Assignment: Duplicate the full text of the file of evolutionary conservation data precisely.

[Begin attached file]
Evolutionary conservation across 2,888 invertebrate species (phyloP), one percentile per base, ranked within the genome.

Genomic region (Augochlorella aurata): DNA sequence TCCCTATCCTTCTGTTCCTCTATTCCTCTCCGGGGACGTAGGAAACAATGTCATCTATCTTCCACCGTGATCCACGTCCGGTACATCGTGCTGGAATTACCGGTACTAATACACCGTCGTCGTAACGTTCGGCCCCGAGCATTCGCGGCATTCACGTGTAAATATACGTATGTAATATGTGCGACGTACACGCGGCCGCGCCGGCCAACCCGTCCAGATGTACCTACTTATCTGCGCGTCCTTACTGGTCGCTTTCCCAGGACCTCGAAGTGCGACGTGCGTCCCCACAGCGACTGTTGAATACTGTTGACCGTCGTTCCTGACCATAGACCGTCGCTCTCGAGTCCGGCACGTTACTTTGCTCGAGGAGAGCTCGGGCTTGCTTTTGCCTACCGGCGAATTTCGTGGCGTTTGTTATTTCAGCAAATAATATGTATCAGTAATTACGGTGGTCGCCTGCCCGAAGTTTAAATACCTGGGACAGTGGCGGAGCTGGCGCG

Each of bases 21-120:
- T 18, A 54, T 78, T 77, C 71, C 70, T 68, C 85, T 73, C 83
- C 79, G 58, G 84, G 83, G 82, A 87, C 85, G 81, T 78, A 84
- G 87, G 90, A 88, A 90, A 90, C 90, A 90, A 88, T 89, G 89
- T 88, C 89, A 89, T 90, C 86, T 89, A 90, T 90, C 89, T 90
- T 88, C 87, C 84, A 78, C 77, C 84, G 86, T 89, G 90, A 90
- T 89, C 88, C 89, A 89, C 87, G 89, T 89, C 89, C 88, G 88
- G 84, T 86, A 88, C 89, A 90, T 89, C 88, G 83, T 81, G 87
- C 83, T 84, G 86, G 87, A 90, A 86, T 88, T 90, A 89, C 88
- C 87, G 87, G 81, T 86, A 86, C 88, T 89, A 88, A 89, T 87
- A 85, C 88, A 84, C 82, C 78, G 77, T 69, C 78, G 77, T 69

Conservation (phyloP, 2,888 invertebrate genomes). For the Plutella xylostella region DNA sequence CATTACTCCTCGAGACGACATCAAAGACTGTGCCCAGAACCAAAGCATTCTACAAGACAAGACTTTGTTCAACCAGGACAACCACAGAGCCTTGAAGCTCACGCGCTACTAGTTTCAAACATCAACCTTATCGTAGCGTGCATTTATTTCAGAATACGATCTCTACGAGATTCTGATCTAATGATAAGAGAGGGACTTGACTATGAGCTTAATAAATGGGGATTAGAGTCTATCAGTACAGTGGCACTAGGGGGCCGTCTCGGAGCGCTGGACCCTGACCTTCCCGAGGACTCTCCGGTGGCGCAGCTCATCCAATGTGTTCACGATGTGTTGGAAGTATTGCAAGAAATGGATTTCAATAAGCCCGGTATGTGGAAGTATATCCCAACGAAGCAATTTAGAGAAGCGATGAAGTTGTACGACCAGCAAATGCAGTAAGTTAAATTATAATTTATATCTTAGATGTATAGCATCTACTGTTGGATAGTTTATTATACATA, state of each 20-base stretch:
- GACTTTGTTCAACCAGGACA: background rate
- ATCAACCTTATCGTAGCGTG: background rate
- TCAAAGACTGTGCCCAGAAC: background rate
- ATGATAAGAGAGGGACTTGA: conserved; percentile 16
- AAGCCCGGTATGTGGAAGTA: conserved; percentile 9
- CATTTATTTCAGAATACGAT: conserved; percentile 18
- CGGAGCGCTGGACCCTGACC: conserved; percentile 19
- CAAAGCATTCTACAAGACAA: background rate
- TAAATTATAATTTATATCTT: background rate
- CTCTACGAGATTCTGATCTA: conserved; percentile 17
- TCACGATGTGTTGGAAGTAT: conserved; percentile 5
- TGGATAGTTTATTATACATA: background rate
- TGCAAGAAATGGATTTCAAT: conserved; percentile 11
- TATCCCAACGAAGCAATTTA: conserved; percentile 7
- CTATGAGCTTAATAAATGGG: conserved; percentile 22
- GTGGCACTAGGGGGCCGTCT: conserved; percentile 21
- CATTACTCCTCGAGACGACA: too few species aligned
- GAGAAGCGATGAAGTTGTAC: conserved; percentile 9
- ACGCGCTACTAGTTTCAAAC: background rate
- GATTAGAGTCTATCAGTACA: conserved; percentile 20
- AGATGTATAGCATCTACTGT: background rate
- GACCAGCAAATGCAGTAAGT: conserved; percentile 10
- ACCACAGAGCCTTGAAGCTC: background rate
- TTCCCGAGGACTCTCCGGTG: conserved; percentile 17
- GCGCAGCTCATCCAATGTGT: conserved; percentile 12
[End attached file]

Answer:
Evolutionary conservation across 2,888 invertebrate species (phyloP), one percentile per base, ranked within the genome.

Genomic region (Augochlorella aurata): DNA sequence TCCCTATCCTTCTGTTCCTCTATTCCTCTCCGGGGACGTAGGAAACAATGTCATCTATCTTCCACCGTGATCCACGTCCGGTACATCGTGCTGGAATTACCGGTACTAATACACCGTCGTCGTAACGTTCGGCCCCGAGCATTCGCGGCATTCACGTGTAAATATACGTATGTAATATGTGCGACGTACACGCGGCCGCGCCGGCCAACCCGTCCAGATGTACCTACTTATCTGCGCGTCCTTACTGGTCGCTTTCCCAGGACCTCGAAGTGCGACGTGCGTCCCCACAGCGACTGTTGAATACTGTTGACCGTCGTTCCTGACCATAGACCGTCGCTCTCGAGTCCGGCACGTTACTTTGCTCGAGGAGAGCTCGGGCTTGCTTTTGCCTACCGGCGAATTTCGTGGCGTTTGTTATTTCAGCAAATAATATGTATCAGTAATTACGGTGGTCGCCTGCCCGAAGTTTAAATACCTGGGACAGTGGCGGAGCTGGCGCG

Each of bases 21-120:
- T 18, A 54, T 78, T 77, C 71, C 70, T 68, C 85, T 73, C 83
- C 79, G 58, G 84, G 83, G 82, A 87, C 85, G 81, T 78, A 84
- G 87, G 90, A 88, A 90, A 90, C 90, A 90, A 88, T 89, G 89
- T 88, C 89, A 89, T 90, C 86, T 89, A 90, T 90, C 89, T 90
- T 88, C 87, C 84, A 78, C 77, C 84, G 86, T 89, G 90, A 90
- T 89, C 88, C 89, A 89, C 87, G 89, T 89, C 89, C 88, G 88
- G 84, T 86, A 88, C 89, A 90, T 89, C 88, G 83, T 81, G 87
- C 83, T 84, G 86, G 87, A 90, A 86, T 88, T 90, A 89, C 88
- C 87, G 87, G 81, T 86, A 86, C 88, T 89, A 88, A 89, T 87
- A 85, C 88, A 84, C 82, C 78, G 77, T 69, C 78, G 77, T 69

Conservation (phyloP, 2,888 invertebrate genomes). For the Plutella xylostella region DNA sequence CATTACTCCTCGAGACGACATCAAAGACTGTGCCCAGAACCAAAGCATTCTACAAGACAAGACTTTGTTCAACCAGGACAACCACAGAGCCTTGAAGCTCACGCGCTACTAGTTTCAAACATCAACCTTATCGTAGCGTGCATTTATTTCAGAATACGATCTCTACGAGATTCTGATCTAATGATAAGAGAGGGACTTGACTATGAGCTTAATAAATGGGGATTAGAGTCTATCAGTACAGTGGCACTAGGGGGCCGTCTCGGAGCGCTGGACCCTGACCTTCCCGAGGACTCTCCGGTGGCGCAGCTCATCCAATGTGTTCACGATGTGTTGGAAGTATTGCAAGAAATGGATTTCAATAAGCCCGGTATGTGGAAGTATATCCCAACGAAGCAATTTAGAGAAGCGATGAAGTTGTACGACCAGCAAATGCAGTAAGTTAAATTATAATTTATATCTTAGATGTATAGCATCTACTGTTGGATAGTTTATTATACATA, state of each 20-base stretch:
- GACTTTGTTCAACCAGGACA: background rate
- ATCAACCTTATCGTAGCGTG: background rate
- TCAAAGACTGTGCCCAGAAC: background rate
- ATGATAAGAGAGGGACTTGA: conserved; percentile 16
- AAGCCCGGTATGTGGAAGTA: conserved; percentile 9
- CATTTATTTCAGAATACGAT: conserved; percentile 18
- CGGAGCGCTGGACCCTGACC: conserved; percentile 19
- CAAAGCATTCTACAAGACAA: background rate
- TAAATTATAATTTATATCTT: background rate
- CTCTACGAGATTCTGATCTA: conserved; percentile 17
- TCACGATGTGTTGGAAGTAT: conserved; percentile 5
- TGGATAGTTTATTATACATA: background rate
- TGCAAGAAATGGATTTCAAT: conserved; percentile 11
- TATCCCAACGAAGCAATTTA: conserved; percentile 7
- CTATGAGCTTAATAAATGGG: conserved; percentile 22
- GTGGCACTAGGGGGCCGTCT: conserved; percentile 21
- CATTACTCCTCGAGACGACA: too few species aligned
- GAGAAGCGATGAAGTTGTAC: conserved; percentile 9
- ACGCGCTACTAGTTTCAAAC: background rate
- GATTAGAGTCTATCAGTACA: conserved; percentile 20
- AGATGTATAGCATCTACTGT: background rate
- GACCAGCAAATGCAGTAAGT: conserved; percentile 10
- ACCACAGAGCCTTGAAGCTC: background rate
- TTCCCGAGGACTCTCCGGTG: conserved; percentile 17
- GCGCAGCTCATCCAATGTGT: conserved; percentile 12